A windowless shack in the woods. Lena’s life and that of her two children follows the rules set by their captor, the father: Meals, bathroom visits, study time are strictly scheduled and meticulously observed. He protects his family from the dangers lurking in the outside world and makes sure that his children will always have a mother to look after them.
One day Lena manages to flee – but the nightmare continues. It seems as if her tormentor wants to get back what belongs to him. And then there is the question whether she really is the woman called ‘Lena’, who disappeared without a trace 14 years ago. The police and Lena’s family are all desperately trying to piece together a puzzle which doesn’t quite seem to fit.
Dear Child is an addictive, tense and intriguing thriller which tells the story from three perspectives: “Lena”, the daughter Hannah, and Lena’s father Matthias. It switches between them to give us an extra insight into the terrifying world of Lena’s as she’s held captive by this man. I love stories that switch between narrators and Dear Child is no exception. It’s a brilliant example of using this technique to make the reader slowly realise that no one is completely honest…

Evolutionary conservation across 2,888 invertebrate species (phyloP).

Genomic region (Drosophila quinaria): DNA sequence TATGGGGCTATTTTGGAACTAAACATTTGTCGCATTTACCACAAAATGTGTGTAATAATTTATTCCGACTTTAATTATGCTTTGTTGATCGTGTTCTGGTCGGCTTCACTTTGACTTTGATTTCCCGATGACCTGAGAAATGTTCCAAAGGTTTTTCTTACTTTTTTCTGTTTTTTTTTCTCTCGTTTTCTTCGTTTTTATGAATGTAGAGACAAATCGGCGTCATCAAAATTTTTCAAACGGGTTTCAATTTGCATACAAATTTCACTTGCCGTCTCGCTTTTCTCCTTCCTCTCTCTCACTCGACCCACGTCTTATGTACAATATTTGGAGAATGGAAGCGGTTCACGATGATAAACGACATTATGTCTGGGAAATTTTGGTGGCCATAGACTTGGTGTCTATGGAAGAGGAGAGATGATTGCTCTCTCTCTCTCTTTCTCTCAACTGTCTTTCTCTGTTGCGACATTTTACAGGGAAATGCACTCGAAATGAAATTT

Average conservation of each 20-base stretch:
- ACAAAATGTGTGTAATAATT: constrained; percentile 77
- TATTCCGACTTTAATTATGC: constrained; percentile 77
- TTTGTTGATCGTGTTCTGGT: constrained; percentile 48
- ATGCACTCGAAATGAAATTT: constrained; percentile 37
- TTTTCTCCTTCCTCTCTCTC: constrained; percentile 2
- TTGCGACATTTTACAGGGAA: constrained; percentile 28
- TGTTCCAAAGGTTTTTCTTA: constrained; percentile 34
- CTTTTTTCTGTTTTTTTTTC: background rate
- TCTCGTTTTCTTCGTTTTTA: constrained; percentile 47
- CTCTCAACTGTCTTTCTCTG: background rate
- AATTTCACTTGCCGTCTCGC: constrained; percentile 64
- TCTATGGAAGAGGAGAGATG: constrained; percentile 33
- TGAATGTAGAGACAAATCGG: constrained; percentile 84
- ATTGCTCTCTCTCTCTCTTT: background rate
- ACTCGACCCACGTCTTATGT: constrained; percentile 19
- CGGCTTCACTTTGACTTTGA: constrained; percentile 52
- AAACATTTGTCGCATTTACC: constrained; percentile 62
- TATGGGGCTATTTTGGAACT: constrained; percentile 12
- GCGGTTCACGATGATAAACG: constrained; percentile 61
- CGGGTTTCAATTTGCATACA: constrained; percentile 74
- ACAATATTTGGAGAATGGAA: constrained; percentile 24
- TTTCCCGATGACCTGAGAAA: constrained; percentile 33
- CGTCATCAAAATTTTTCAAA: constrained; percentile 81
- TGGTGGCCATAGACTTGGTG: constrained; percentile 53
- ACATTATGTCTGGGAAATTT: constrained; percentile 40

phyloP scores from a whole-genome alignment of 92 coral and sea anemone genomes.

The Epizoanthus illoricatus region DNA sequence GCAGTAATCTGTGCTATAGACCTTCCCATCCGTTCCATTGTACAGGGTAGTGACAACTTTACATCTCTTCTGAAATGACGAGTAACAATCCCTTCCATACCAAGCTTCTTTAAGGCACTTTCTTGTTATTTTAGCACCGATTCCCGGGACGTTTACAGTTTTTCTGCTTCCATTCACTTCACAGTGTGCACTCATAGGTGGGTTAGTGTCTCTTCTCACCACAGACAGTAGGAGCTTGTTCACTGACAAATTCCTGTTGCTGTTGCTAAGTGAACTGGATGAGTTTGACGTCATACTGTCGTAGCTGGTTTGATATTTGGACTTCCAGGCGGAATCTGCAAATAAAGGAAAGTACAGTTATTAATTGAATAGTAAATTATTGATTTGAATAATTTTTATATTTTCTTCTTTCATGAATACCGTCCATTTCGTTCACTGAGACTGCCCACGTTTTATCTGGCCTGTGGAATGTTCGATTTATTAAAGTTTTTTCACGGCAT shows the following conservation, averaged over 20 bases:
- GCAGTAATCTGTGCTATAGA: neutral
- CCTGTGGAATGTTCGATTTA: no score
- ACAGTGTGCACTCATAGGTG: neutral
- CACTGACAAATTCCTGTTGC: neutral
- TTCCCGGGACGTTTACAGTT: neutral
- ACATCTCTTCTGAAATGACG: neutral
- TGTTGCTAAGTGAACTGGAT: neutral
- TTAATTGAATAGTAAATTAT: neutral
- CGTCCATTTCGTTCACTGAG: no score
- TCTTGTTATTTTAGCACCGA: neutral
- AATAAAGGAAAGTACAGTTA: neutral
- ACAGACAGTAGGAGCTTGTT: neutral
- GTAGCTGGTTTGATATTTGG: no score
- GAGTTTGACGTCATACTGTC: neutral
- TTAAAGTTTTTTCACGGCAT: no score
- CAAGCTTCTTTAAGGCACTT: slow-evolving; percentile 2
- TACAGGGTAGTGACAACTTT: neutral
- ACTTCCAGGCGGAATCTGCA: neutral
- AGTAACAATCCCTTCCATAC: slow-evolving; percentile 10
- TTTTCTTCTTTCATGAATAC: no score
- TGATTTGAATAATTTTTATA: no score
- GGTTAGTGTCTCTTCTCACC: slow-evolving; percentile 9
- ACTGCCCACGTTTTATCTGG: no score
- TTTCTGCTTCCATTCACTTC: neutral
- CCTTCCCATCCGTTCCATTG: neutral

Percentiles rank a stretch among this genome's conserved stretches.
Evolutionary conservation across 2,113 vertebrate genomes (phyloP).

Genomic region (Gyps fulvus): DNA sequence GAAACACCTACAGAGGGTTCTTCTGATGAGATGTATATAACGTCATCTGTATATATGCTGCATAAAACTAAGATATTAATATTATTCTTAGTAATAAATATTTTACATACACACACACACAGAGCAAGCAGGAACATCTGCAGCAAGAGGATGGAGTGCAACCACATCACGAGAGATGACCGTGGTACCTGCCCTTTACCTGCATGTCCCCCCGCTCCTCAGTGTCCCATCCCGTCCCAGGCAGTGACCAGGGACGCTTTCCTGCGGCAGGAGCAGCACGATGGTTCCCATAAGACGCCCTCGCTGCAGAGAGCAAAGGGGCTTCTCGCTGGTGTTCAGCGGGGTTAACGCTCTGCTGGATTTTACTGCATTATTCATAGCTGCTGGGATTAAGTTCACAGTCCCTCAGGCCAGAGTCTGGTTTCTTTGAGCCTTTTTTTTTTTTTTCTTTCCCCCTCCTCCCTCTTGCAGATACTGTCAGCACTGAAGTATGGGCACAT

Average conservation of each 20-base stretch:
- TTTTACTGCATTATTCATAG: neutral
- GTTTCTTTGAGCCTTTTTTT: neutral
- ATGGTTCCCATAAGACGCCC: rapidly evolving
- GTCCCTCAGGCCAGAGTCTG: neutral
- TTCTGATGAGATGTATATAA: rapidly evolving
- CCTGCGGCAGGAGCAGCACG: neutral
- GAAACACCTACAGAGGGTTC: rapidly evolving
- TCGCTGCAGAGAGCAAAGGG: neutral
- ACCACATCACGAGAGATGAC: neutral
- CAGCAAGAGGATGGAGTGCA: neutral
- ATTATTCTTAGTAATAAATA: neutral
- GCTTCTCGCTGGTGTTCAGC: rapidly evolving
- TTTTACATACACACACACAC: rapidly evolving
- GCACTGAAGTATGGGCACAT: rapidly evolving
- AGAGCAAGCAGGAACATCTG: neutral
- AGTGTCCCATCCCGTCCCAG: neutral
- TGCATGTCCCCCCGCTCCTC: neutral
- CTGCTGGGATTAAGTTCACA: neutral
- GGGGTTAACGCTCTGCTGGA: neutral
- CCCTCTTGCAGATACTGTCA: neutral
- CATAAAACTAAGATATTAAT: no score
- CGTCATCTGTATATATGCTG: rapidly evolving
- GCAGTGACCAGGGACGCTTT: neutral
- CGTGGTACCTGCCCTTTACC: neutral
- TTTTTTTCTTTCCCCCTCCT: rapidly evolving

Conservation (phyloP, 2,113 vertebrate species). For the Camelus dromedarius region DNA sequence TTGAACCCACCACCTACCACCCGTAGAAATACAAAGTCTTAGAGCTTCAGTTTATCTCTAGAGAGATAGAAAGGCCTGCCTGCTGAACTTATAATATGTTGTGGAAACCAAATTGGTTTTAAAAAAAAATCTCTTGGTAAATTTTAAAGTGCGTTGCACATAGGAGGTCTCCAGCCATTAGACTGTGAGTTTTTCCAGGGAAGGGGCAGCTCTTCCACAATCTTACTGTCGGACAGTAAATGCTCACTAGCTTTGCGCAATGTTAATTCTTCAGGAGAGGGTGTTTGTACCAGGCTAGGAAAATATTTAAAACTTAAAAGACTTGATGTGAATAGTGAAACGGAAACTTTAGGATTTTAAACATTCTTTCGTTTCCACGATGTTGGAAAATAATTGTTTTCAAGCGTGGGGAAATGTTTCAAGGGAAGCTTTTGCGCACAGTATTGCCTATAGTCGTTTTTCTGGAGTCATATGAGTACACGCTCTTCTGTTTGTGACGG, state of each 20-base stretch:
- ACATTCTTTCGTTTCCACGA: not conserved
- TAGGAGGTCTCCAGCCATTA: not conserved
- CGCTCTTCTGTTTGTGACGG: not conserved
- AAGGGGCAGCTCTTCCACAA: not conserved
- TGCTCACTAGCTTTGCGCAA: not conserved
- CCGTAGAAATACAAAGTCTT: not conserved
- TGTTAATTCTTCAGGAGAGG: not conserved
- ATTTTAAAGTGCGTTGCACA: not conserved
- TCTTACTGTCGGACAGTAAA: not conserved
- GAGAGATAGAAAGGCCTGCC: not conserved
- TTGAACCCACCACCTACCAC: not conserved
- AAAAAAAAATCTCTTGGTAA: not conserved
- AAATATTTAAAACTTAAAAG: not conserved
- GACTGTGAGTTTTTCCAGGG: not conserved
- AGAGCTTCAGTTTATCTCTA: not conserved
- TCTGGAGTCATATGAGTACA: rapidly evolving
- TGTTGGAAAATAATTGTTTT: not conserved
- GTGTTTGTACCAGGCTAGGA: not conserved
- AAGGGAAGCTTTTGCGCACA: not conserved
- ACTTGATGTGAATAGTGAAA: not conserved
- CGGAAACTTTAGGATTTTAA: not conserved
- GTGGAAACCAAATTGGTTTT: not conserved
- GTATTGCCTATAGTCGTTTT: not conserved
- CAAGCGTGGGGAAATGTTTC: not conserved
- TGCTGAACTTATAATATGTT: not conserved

Obviously there are a lot of deep and very dark themes in this novel. It starts off in a rather haphazard way, as we wonder what on earth is going on. This adds to the novel’s sense of confusion and makes it even more of a tense read – then as the story continues, it becomes clear that everyone is not who they seem to be at first.
The victims of this tragic case all have very different reactions to the trauma, and demonstrates that there isn’t one uniform way to try to ‘get over’ something like this. I loved that there was an added sense of mystery in what happened to Lena and what connection there is (or isn’t) to the people currently involved. I don’t want to give much else anyway, but can just say that this is a really intriguing, exciting debut from Romy Hausmann and I’m really excited to read more by her in the future.
Many thanks to the publisher, Quercus, for providing a copy of this book on which I chose to write an honest and unbiased review.